Out and About on Ocracoke
Left to right, Tamara Carson, Joan Carter and Laura Greenhalgh examine a blue crab molt.
Left to right, JoeLe Weaver, Elaine Ferguson and NCCAT leader Peter Julius plant marsh grass in the rain at Springer's Point.
Elizabeth Hanrahan, left, teaches visitors about estuaries and how to "read" a beach.
The federation has developed a strong community partnership with the N.C. Center for the Advancement of Teaching, or NCCAT, in Ocracoke, a professional development center for N.C. teachers. NCCAT provides a year-round curriculum of intensive cross-disciplinary seminars in the sciences, arts, humanities, technology, leadership, communication and health and wellness. It is a place where teachers “advance teaching as an art and a profession” through a wide range of experiential study and learning opportunities.
Staff from the northeast office regularly lead sessions during many of the ecology focused seminars, getting the participating teachers involved in the federation’s shoreline projects. The teachers then reflect on this coastal experience and incorporate their acquired knowledge and understanding into their classroom teaching.
The federation was involved with a seminar in July titled “In the Kingdom of the Tides.” The seminar participants were engaged through indoor and outdoor activities, including logging volunteer time to help with the vegetation monitoring of the living shoreline at NCCAT. Many of these participants reside inland and this was their first time taking such a close look at these coastal habitats.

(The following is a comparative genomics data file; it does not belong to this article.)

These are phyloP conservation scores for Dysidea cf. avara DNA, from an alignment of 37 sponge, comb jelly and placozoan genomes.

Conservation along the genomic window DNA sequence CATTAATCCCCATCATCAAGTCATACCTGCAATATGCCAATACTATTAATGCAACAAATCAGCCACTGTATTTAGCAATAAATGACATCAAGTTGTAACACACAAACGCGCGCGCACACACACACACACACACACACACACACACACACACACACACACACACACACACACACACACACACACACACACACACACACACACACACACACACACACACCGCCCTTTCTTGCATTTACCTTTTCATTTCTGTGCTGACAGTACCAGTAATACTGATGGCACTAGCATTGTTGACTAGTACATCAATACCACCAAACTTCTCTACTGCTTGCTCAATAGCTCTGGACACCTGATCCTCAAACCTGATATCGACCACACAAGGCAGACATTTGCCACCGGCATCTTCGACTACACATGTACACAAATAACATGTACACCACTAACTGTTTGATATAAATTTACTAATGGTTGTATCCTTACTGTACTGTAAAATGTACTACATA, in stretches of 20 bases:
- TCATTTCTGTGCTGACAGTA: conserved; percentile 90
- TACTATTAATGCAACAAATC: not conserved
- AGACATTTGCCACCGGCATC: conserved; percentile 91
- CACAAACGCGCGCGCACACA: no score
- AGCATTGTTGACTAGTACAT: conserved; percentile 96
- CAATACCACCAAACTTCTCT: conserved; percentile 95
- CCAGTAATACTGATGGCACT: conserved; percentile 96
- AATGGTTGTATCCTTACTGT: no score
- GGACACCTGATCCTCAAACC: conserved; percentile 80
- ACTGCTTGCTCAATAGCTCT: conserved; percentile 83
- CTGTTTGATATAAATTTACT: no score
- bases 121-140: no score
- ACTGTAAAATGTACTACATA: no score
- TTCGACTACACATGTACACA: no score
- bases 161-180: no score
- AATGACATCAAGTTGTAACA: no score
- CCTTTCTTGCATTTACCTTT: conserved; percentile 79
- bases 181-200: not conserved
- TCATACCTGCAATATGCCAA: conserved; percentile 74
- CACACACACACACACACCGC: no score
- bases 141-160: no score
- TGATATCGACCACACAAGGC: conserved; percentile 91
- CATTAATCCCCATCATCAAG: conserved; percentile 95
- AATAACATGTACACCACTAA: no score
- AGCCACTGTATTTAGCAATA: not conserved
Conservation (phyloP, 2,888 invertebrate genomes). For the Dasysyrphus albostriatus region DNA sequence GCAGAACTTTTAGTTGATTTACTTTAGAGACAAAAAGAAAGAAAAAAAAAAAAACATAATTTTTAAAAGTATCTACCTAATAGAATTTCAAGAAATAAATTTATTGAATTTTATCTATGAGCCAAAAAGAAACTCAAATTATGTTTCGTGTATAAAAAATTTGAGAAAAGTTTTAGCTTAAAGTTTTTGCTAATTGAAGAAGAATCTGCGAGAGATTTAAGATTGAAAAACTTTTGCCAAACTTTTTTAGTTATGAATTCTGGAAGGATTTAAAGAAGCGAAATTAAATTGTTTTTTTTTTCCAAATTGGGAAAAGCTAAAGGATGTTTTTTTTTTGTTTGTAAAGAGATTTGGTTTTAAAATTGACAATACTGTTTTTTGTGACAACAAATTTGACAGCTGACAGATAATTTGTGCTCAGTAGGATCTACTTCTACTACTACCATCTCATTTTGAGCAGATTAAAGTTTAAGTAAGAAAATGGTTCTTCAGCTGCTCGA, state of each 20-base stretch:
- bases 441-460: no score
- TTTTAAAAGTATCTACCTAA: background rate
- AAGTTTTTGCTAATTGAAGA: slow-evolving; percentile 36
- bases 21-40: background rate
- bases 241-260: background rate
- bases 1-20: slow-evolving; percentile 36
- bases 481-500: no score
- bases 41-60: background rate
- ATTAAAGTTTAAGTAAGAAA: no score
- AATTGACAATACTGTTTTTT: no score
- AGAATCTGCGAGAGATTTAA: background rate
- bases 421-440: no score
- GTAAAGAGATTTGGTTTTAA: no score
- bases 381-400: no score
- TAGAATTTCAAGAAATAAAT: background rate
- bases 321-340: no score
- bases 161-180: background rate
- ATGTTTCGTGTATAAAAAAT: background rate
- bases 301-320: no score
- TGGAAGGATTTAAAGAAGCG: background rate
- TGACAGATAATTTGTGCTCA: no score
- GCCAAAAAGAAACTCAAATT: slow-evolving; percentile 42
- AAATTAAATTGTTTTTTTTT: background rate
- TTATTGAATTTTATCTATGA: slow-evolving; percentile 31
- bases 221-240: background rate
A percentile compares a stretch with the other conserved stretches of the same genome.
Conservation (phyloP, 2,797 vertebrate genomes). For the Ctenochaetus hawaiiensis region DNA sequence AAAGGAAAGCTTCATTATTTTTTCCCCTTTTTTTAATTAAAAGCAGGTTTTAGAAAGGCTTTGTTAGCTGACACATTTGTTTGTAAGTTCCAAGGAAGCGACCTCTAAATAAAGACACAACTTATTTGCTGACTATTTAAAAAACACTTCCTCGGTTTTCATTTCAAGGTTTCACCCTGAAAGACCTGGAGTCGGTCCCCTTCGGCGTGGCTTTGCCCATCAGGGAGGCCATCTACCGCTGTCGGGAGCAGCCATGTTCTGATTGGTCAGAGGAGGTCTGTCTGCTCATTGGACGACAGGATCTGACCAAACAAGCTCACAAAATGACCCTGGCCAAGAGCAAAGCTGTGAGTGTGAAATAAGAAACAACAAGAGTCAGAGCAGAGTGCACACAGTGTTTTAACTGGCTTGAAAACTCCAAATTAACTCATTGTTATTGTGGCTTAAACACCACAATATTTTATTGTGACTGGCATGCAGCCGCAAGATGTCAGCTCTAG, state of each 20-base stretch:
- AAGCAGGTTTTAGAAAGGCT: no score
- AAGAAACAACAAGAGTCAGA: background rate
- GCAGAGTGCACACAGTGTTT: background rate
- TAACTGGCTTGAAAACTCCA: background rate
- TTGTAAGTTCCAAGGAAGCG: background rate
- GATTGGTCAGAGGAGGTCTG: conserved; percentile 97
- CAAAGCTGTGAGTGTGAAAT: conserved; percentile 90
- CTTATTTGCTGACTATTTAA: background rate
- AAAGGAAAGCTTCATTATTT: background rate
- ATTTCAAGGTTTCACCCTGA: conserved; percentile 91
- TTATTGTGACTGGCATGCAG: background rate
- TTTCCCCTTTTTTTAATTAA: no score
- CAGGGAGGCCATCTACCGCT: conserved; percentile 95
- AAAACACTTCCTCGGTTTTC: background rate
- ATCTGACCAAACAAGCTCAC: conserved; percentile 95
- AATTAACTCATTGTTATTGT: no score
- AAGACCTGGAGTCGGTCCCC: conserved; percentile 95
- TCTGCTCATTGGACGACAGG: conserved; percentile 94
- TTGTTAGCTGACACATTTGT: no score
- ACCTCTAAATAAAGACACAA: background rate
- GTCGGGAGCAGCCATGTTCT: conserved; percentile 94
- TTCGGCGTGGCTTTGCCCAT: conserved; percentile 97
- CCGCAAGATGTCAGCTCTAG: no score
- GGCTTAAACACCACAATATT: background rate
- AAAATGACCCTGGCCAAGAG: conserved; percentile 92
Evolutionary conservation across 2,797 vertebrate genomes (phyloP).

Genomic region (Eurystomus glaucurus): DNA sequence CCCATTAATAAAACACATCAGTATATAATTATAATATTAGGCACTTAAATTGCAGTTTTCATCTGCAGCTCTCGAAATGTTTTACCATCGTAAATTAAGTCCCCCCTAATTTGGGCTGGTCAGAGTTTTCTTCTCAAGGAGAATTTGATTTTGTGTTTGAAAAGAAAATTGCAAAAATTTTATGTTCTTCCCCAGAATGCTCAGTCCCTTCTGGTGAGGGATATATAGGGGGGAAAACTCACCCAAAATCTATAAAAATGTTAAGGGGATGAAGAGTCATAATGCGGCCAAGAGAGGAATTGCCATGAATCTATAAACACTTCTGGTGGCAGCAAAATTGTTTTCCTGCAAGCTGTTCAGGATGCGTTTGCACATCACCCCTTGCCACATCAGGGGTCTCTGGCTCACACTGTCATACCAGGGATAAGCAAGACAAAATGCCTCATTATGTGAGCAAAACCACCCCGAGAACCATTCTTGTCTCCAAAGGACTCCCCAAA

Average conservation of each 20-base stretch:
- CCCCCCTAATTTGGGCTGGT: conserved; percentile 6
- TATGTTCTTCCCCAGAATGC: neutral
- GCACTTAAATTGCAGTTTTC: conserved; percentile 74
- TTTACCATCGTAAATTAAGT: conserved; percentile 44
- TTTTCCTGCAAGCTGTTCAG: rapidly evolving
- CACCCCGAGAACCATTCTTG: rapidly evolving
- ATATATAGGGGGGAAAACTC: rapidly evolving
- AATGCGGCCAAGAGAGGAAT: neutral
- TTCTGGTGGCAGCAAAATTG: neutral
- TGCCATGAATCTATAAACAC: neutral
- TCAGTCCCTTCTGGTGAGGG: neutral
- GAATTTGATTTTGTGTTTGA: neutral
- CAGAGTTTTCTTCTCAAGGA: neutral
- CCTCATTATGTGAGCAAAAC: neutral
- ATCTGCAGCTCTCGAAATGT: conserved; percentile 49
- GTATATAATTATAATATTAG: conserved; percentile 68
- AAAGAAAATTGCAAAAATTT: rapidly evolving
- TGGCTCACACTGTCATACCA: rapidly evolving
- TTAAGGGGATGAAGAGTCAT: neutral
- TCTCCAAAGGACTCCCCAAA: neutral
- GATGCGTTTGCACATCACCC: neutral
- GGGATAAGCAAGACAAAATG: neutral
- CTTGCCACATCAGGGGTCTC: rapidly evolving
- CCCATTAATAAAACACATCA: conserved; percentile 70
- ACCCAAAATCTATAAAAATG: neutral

In August, federation staff led similar activities for different participants as part of a renewal seminar, “The Ecology of the Outer Banks.” This time the outdoor experience was scheduled for the living shoreline at Springer’s Point Nature Preserve, which is owned and managed by the N.C. Land Trust. We had 1,200 salt marsh cord grass plugs on hand for planting on the shoreline, which we had scheduled for low tide in order to access the necessary areas. Unfortunately we were faced with a light, but steady rain that morning. We were worried that the weather would discourage the teachers from coming outside, having to get more than just their feet wet, but their reaction was quite the opposite. The light rain seemed to rejuvenate them. They excitedly dove right in, without complaint or hesitation, planting all of the plugs in record time.
Also out and about was volunteer Elizabeth Hanrahan who is leading weekly public programs at the Outdoor Classroom at NCCAT this summer. The Ocracoke Foundation asked Elizabeth to lead these programs as a way to develop awareness and appreciation of the unique habitats on Ocracoke Island. Elizabeth is a retired school teacher, with 27 years of experience, and has a contagious enthusiasm as she describes the importance of estuaries. She’s been covering a variety of coastal topics during these free sessions from wetland metaphors to how to “read” a N.C. beach. Elizabeth has two more programs scheduled for 10 a.m. on Aug. 20 and Aug. 27. We’re so glad she’s been volunteering her time all summer long using one of the federation’s living shorelines to educate visitors and residents about this unique environment.
-- Sara Hallas , coastal education coordinator